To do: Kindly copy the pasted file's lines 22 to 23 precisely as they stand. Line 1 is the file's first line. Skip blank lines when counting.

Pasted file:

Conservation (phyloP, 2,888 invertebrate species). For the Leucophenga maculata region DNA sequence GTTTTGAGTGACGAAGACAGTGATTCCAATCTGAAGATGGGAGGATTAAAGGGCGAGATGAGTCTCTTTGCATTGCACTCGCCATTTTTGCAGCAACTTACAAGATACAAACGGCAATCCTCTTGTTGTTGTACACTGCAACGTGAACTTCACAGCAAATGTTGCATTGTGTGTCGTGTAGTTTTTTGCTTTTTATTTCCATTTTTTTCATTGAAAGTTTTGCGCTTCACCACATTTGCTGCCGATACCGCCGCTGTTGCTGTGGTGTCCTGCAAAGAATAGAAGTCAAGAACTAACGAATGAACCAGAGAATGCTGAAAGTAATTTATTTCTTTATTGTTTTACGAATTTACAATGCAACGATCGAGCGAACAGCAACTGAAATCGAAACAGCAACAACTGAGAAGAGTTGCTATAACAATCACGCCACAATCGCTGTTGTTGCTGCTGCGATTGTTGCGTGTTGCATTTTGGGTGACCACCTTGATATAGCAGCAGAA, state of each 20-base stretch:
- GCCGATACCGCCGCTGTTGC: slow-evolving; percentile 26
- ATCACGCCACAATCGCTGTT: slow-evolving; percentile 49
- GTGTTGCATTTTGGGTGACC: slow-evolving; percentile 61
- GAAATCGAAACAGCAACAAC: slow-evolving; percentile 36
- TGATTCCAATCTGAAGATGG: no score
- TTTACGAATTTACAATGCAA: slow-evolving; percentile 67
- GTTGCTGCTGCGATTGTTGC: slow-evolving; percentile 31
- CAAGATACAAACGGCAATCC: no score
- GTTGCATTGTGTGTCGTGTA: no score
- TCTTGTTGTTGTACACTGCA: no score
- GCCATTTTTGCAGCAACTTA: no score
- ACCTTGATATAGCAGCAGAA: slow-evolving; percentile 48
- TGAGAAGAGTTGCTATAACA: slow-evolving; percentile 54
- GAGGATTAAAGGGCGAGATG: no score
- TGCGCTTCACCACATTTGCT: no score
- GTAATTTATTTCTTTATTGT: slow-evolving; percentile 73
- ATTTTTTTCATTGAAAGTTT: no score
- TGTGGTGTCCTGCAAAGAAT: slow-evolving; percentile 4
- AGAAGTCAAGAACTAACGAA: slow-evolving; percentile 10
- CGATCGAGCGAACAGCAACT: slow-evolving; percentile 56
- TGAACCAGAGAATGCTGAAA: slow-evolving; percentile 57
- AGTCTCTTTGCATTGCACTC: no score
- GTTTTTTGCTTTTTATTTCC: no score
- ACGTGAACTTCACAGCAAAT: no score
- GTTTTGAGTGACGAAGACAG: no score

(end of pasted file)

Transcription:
- TGAACCAGAGAATGCTGAAA: slow-evolving; percentile 57
- AGTCTCTTTGCATTGCACTC: no score